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Actress Jasika Nicole Talks Being Biracial and Queer in Hollywood

Jasika Nicole LGBTQ&A

This interview was conducted as part of The Advocate's interview series, LGBTQ&A, a weekly podcast that documents modern queer and trans history. Subscribe on your favorite podcast app and read highlights from the interview below.

Jasika Nicole has made everything she’s wearing: her shoes, her dress, the jacket carefully folded and hanging over her arm.

She sews, knits, and embroiders. She makes and reupholsters furniture.

Last month, after four months of work, Jasika completed a bomber jacket for her wife that I’ve been coveting ever since. It’s fiery and celestial, with brown leather sleeves that give it a worn, vintage feel. Jasika’s wife, Claire, smiles and poses goofily, showing it off for Jasika’s blog.

The intimate act of creating clothes for a loved one feels timeless, extraordinarily human, yet there’s a quiet radicalism in sharing these moments online. Jasika sees it as her way of helping to normalize her different identities for people who might not know someone who's queer or biracial.

Speaking to her for this week’s episode of The Advocate’s podcast, LGBTQ&A, Jasika explains that making clothes and furniture lets her feel in control, something she doesn't have with her acting career. Having been in shows like Scandal, Fringe, and The Good Doctor, Jasika says, “If I'm going to be in this industry and basically be a pawn for all these other people, I need to be able to do something where I do have a lot of power.”

Jasika also talks about how being biracial and queer affects casting, network executives now wanting to see how many Instagram followers an actor has, and why more people should view crafting as a form of art. 

Growing up biracial affected Jasika Nicole’s world view. 
“I identify as black and I always have, but there are nuances in my experience. I definitely have privilege because of my skin color. I definitely have privilege because one of my parents is white; I’ve benefited from the privileges she has.

That doesn't mean that I haven't experienced discrimination or anything like that, but I think it's really important to break apart. For me, growing up in Birmingham, the child of a black man and white woman, we could not walk down the street without somebody saying something to us or someone looking at us funny. It was just a part of my day-to-day life.

And I know I carry that with me, that feeling of being stared at all the time, always for worse. When anybody's looking at me, [my wife] Claire always makes fun of me. I never assume it's because they were a Fringe fan or they listen to something that I've done. I always think it's because they think I look weird and I don't belong there.”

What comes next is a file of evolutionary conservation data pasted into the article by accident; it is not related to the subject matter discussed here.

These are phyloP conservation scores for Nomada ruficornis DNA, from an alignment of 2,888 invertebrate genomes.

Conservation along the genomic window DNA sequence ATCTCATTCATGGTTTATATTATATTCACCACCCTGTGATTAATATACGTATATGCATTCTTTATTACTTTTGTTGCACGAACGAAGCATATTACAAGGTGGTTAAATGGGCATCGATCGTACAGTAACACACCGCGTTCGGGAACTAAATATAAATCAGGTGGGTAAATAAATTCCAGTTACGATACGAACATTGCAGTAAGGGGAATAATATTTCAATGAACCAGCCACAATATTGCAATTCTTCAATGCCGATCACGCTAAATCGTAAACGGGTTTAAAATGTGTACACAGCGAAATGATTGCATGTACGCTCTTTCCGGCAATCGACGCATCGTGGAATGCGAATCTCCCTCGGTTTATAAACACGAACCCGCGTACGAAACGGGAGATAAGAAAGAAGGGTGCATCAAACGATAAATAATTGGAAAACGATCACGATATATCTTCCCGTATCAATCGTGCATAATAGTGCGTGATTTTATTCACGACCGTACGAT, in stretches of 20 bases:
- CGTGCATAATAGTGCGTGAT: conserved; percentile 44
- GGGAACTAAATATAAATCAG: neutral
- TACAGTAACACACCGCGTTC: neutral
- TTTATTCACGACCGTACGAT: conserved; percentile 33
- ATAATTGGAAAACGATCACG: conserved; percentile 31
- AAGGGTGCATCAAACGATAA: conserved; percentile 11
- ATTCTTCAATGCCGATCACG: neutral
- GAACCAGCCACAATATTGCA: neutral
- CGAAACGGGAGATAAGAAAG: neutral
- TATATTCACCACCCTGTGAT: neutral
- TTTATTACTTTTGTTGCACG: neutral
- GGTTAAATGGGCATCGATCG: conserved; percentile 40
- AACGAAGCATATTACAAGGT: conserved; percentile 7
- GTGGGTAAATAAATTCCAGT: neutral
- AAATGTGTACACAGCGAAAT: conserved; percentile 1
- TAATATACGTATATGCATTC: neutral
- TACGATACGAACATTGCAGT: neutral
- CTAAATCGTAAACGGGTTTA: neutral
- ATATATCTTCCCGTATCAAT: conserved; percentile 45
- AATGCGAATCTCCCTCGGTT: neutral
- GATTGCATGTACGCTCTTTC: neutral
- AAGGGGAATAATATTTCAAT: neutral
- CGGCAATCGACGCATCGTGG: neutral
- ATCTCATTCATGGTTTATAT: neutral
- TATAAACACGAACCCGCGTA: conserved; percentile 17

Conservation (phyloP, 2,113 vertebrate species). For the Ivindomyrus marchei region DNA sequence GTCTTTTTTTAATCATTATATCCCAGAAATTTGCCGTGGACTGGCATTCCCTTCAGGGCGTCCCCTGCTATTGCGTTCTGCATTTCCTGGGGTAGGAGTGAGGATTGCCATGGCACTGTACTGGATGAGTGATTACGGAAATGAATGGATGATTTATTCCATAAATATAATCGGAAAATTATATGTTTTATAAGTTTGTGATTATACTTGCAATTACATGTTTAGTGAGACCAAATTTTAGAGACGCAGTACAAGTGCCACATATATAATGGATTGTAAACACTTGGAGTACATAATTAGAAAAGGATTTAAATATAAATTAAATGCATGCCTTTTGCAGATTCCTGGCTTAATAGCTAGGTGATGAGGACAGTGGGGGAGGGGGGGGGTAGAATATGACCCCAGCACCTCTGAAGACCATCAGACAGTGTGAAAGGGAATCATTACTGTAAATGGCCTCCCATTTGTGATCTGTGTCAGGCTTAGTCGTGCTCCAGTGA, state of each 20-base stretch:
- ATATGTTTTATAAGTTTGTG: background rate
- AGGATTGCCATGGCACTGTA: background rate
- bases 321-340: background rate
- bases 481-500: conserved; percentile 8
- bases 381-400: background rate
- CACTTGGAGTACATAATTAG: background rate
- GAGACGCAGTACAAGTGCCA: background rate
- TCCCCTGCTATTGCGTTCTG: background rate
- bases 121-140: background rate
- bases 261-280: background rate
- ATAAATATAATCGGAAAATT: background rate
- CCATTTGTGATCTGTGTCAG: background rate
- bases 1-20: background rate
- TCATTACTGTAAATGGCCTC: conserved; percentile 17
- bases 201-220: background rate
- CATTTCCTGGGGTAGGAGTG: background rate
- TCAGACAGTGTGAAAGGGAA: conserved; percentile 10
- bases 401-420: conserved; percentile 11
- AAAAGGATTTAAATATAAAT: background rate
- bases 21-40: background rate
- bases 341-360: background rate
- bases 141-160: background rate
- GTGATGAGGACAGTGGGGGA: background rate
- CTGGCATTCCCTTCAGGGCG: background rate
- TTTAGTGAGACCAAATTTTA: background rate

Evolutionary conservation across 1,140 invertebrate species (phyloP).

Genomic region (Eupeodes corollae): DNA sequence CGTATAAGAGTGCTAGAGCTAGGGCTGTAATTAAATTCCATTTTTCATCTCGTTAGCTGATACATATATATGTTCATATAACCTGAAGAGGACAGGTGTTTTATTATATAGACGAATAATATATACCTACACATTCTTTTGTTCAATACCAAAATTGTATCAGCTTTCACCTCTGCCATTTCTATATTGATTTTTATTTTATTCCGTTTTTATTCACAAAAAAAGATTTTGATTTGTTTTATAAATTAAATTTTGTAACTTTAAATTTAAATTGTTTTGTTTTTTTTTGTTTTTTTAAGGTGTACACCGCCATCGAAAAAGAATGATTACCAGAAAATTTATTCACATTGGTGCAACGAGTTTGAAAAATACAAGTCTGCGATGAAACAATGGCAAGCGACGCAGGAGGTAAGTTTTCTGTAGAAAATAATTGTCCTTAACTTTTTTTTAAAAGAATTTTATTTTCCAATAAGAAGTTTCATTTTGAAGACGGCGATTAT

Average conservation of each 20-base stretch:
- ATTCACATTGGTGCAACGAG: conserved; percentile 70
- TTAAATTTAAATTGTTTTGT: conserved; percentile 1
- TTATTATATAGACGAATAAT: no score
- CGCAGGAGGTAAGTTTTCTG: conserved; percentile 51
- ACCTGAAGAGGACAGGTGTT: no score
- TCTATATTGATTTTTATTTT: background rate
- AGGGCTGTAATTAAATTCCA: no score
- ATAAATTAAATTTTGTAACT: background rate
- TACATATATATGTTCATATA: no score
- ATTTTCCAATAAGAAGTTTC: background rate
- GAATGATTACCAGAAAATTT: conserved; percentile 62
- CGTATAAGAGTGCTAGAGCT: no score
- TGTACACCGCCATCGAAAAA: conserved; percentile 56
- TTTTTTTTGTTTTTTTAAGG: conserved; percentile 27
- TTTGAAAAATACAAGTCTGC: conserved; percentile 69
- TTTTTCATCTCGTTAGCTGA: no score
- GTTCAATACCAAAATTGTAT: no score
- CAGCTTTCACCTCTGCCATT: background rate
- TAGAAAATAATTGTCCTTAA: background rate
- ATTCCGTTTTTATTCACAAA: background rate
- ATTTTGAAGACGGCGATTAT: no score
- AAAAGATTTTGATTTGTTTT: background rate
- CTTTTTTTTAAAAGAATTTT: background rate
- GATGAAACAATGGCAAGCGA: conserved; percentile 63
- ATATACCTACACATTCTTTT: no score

Jasika gets messages from people who haven’t seen queer people of color represented before.
“One woman wrote me and said that her daughter had come out to her and she had a really hard time with it. This was a black woman. You don't see that many black queer women in media, in television or film.

You know, representation is more than just you seeing yourself. It's for other people to see those ideas of who you can be and what it can be like to exist in the world too. She said it was a huge deal for her to see me on Instagram and recognize that we had all these things in common, and that I was living my life and I was happy.

She said her biggest fear was that her daughter wasn't gonna be safe and was gonna be unhappy. And, of course, in my head I'm like, “You're the reason for that.” But I didn't say that, I just said, "Thank you so much. I'm so glad that I could be a person that’s made you feel connected to your daughter in a different way.”

Your social media presence matters to network executives.
“You know, I've talked about going to queer marches and queer parades and stuff, but network executives weren't looking at MySpace. But now, when they cast people, they absolutely look and see what their Twitter following is like because they feel like they have a built-in audience.

And I am very vocal about being queer on all my social media platforms, and so, I can't say for sure...are they going onto my Instagram and saying, "Uh-oh, she's got a wife. Absolutely not.”? I don't know if it goes that far, but my representation has been asked how many followers I have.”

Being queer has affected Jasika’s casting. 
“I think that my queerness has affected my casting since my career began...but people are not as open to that possibility, which is really interesting. It's so bizarre because nobody's gonna argue that being a woman affects your casting, that being a person of color effects your casting.

So, if you know that you're working in a misogynist, racist industry, it doesn't make sense that it wouldn't also be homophobic.”

We undervalue crafting because it’s considered women’s work.
“I think crafting is one of the most incredible art forms that we have, and it is a way that women have been able to provide for their families and we don't put a lot of value on that. 

We see a painting in a museum and we say well, this is worth this many thousands of dollars because this person went to school and learned how to do this technique of painting and this is worth something. 

And then you have some woman in some community who's weaving baskets and selling them to tourists so that she can provide for her family. She's doing it with her hands and they're incredible, and you would never be able to do that in the same amount of time that she does it. And we say, Oh, that's her trade. That's her trade. That’s just the work that she does.”

LISTEN | Subscribe and listen to the full LGBTQ&A interview with Jasika.

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